The Council re-roofing contractors are making good progress on the blocks of flats in St Stephens Road area.The blocks in that road are scheduled to be completed by the end of June.
The programme will then move into Thoresby Road and The Reeves with work there scheduled to finish at the end of July.
The programme will then move on to High Moor Road, Wains Road, Thanet Road and Dringfield Close before moving on towards the City centre. The programme is scheduled to be completed by the end of November.
Following the embarrassing failure of the 20 mph speed limit project (where on many roads average speeds were found to have risen following the installation of the new signs) it appears that the York Council is turning a blind eye to speeding problems.
Many residents had pointed out that risks were greatest at locations where motorists routinely exceeded 40 mph.
Despite this, the Councils web page, which is devoted to addressing speeding concerns, has not been kept up to date.
The page (click to access) claims to provide links to an “on line” Police form that can be completed by those wanting vehicle speeds checked. In fact the links are broken (although you can access the form direct by clicking here).
Nor is the Council reporting back on the results of speed checks that have been undertaken. The last list dates from November 2015 but does not include any speed data
There are several problem locations in west York.
These include St Stephens Road while the frequent activation of the Vehicle Activated warning Signs on Wetherby Road and Green Lane suggests that many drivers still do not stay within the 30 mph limit.
The Police have 3 safety camera vans. However they tend to visit the same locations in the York area on a regular basis. Clearly they can be assured of regular fine income from sites like those on the A64, but this is at the expense of high profile “reassurance checks” in residential areas.
Recent figures suggest that the vans now concentrate mainly on the A64 and A59 near York.
The Police have singularly failed to produce statistics which confirm whether deployment of the vans has reduced accident rates on particular stretches of road.
Nor do they report whether average speeds have been reduced at sites that they visit regularly.
So, all in all, we think that the speed awareness partnership needs to up its game in and around the City.
A combination of wet weather and poor parking practices has seen several verges in the area churned up.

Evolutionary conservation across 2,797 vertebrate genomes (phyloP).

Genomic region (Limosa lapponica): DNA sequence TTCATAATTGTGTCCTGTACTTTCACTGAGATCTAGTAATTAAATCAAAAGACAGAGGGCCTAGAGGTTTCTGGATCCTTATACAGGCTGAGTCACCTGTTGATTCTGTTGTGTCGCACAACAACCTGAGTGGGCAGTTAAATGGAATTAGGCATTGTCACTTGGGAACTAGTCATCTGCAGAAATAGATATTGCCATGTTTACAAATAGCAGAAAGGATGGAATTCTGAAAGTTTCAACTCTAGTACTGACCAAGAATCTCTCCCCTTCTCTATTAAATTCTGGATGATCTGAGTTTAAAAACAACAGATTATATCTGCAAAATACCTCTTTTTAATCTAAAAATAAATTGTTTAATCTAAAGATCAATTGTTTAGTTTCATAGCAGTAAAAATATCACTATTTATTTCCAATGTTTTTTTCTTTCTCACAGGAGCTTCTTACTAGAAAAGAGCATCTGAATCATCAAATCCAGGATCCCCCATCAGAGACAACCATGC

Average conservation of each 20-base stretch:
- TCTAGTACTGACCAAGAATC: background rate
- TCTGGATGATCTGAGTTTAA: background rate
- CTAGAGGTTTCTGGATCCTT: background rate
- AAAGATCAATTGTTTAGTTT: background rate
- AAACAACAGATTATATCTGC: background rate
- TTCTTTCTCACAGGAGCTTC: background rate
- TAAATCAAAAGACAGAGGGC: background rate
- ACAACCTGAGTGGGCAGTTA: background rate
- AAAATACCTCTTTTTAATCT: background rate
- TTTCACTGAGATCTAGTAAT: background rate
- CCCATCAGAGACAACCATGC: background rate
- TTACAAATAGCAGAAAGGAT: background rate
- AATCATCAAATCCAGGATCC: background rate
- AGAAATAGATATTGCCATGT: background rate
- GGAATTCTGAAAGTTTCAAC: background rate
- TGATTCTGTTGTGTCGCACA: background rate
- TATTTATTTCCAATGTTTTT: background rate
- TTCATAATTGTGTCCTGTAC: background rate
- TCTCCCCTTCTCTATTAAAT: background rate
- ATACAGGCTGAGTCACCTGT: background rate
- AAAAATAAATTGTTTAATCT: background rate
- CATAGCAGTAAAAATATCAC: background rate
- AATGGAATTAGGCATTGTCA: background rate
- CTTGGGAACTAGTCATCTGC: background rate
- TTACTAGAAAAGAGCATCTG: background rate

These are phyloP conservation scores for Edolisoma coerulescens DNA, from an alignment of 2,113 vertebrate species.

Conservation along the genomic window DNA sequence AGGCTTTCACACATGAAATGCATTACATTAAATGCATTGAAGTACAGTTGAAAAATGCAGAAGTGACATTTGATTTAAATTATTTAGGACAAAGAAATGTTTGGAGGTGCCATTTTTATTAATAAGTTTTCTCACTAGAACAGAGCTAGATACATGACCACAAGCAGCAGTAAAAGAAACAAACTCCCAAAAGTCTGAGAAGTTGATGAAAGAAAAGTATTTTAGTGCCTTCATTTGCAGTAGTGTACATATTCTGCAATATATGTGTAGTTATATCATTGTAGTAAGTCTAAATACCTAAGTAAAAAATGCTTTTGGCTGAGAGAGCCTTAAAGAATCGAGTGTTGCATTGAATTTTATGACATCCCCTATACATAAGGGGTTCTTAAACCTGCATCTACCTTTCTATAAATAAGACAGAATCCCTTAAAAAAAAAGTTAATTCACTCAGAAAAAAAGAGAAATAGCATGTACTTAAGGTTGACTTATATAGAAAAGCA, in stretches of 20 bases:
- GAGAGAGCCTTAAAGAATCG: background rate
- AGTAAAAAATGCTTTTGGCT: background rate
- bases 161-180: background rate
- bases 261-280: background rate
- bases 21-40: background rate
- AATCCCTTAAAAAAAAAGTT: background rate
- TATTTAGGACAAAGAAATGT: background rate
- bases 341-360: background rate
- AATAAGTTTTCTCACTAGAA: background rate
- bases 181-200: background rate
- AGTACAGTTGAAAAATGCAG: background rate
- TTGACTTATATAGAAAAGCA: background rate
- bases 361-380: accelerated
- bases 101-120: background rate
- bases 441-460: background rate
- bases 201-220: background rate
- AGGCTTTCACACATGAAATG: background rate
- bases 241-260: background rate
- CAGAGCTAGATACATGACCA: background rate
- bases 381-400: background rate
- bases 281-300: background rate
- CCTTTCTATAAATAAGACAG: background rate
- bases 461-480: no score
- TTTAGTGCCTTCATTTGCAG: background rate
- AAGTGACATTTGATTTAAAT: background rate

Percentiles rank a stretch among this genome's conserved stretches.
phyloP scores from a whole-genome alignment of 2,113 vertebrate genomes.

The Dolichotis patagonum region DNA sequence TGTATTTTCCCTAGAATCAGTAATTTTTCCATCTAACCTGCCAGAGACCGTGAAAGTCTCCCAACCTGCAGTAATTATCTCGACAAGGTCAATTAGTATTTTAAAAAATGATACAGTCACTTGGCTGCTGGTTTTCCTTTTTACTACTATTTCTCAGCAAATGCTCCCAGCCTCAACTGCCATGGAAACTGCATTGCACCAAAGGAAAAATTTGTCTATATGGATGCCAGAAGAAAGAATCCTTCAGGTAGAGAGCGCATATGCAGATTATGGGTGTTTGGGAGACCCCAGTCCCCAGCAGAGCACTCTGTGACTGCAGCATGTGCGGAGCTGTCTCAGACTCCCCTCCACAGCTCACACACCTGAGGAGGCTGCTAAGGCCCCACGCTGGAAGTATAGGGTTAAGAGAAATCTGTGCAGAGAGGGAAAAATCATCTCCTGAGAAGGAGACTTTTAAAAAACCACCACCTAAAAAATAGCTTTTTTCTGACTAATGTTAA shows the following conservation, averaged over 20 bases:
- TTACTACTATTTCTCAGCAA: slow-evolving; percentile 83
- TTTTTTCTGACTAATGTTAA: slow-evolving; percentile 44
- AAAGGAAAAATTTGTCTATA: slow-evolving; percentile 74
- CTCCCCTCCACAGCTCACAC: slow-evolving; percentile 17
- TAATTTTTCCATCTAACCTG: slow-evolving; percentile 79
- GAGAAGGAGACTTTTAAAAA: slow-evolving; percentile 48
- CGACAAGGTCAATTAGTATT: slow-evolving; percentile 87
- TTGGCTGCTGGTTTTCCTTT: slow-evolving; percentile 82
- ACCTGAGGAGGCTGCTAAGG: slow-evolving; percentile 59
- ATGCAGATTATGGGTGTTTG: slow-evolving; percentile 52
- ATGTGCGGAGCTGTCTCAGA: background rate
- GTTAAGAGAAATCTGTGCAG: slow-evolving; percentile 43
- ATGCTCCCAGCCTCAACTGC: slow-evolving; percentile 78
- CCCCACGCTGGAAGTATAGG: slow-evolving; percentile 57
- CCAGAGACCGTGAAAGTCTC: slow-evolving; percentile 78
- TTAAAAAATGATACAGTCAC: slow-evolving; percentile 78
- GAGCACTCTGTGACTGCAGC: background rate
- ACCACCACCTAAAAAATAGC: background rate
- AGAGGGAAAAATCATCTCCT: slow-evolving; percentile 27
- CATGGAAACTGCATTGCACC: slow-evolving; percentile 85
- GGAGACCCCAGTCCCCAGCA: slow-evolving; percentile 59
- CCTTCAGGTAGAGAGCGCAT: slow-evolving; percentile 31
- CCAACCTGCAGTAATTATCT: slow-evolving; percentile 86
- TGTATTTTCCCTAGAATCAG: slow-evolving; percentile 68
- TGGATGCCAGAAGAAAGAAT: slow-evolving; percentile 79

Among the worst is on on St Stephens Road where part the public footpath has been uprooted making it virtually impassible for pedestrians
Among other conclusions the report reveled that it costs £35 per sq mtr to repair damaged verges in the City.
We hope that the authorities will take prompt action to prevent damage of this sort and that proposals to provide more lay-bys in the area are implemented quickly
The Council has not said why it is set to discuss the issue halfway through winter or why the plan had not been included on its “forward plan” of decisions.
According to the Press, it says it will pay for any changes using “contingency” funds (which have been available since last April).
The decision to salt the 24 bus route will be welcomed. It was a major bone of contention in 2013.
The Council have been lucky that in the intervening period the City has enjoyed relatively mild winters.
We can’t expect that to continue.
Thanks to the hard work of the residents association, and the support of local Councillors, another parking lay-by is now under construction in St Stephen’s Road
The campaign to have the Thoresby, St Stephens, Cornlands and Tennent Road estate given a “make over” has gained substantial support from residents.
The main areas for improvement so far identified include:
1. Repairs to verges and protective posts (or selective bitmacing)
2. Verge trimming
3. More car parking.
4. Weed removal.
5. Repairs to gates and fencing.
6. Snicket and other resurfacing
7. Gulley cleaning
8. A major spring clean of communal areas, garages, snickets, forecourts including painting street furniture, replacing notices etc etc.
9. Trees/hedges cutting back from paths and boundaries.
Housing is the one area where there haven’t been any cuts.
Over £13 million is held by the Council in reserves(!)
Yet this decline happens?
Drivers living in the Kingsway West, Windsor Garth and St Stephen’s Road areas have started a campaign aimed at persuading the Council to restart its car park provision programme.
The programme, which provided dropped kerbs/verge crossovers and parking lay bys, was a victim of Labours cuts to ward committee budgets in 2011.
Although some work has continued using tenants estate improvement budget funds, provision has fallen behind demand.
Some spaces intended for residents use on Ascot Way are being monopolised by visitors.
Now additional pressure is being felt by on street parking spaces as the Council moves to redevelop garage areas while parking restrictions, on the link access to the new development on the Our Lady’s school site, seem inevitable.
In the meantime some drivers are parking on grass verges causing considerable damage and disfiguring the neighbourhood.